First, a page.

He says ECCV also tested his water quality. Records show his home was one of 14 tested for iron and manganese levels. 

Eleven of the 14 samples tested had manganese levels above the EPA's secondary regulations for aesthetic issues like taste, color, and odor. However, the levels were not high enough to cause any health concerns and they did not exceed any health advisory limits. 

"We did see some elevated iron and manganese, but still really not high enough to be a health concern," said Scott Niebur, ECCV operations manager. "All the bacteriological sampling came back negative, so no bacteria in the water."

Niebur says the January incident happened when crews were replacing a leaky valve on a water tank. 

When workers switched flowing water to a thinner pipe, it caused a reversal of flow. 

"We did have another situation a couple of months ago, we lost power at a pump station... creating this same issue, not as bad, but similar," Niebur said.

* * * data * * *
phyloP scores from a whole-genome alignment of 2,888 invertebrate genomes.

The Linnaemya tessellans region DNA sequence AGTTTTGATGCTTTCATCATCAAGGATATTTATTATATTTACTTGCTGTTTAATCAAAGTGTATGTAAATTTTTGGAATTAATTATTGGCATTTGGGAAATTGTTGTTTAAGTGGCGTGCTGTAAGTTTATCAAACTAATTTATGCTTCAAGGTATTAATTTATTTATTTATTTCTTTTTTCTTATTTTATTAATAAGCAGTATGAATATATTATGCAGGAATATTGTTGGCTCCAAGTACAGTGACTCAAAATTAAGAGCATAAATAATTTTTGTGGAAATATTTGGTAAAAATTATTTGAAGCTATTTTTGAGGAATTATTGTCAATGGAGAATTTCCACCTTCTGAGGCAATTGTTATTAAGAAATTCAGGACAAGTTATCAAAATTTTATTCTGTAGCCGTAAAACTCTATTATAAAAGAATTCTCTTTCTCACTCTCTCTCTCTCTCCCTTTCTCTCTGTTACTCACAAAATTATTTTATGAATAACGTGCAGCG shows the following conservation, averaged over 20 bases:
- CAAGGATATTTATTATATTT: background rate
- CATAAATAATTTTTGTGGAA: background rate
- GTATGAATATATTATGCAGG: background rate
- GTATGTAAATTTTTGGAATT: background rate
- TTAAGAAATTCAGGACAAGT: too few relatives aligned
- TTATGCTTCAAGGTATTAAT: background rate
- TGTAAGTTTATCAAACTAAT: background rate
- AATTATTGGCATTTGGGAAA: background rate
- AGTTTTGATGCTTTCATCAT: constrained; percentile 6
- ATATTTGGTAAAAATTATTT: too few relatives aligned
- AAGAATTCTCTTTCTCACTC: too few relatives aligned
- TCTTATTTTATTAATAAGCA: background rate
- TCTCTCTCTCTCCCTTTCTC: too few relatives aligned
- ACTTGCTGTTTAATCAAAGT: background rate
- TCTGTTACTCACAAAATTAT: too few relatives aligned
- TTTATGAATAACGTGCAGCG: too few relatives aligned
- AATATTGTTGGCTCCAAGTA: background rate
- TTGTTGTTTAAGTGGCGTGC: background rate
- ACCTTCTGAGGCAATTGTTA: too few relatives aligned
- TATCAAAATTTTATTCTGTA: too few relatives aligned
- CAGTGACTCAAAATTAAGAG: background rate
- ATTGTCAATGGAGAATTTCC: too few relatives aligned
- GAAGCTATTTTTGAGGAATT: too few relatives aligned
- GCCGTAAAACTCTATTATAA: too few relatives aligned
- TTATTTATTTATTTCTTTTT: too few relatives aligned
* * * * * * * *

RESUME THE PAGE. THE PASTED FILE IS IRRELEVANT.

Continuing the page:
By mid-January, the district said it had already received 225 complaints from customers. 

"We actually put all of our staff out directionally flushing that zone from one end to the other to try and mitigate the color," Niebur said. "We've never had this volume of calls. We've had times when we've had slight increases in calls, because of water quality, but nothing like this."

Many customers feel the district should have done a better job of communicating about the problem, saying they didn't receive any phone calls, emails, or anything in the mail. 

The district says it did put out notices on its website during the first week of January and on the Nextdoor app this month, but because crews were so busy working to fix the problem, they didn't have time to pass out letters to customers "in a timely fashion during this event."

"Please improve the communications," Branch-Brett said. "It makes a world of difference to your customers... that would have helped tremendously. Then, the second thing is please speed up your response... you're putting a lot of undue stress and pressure on your members."

Customers like Eric King wonder if the district should be testing for more contaminants. He says he's still skeptical of the water and has been drinking bottled water for weeks. 

"I know that they get water from an aquifer and if they're bringing the water up from the aquifer... what else is in the water that could be potentially a contaminant? Things like copper, lead, radium, and arsenic?" King said. 

Both the district and the state health department say the fact pattern of this incident doesn't indicate a need for more testing.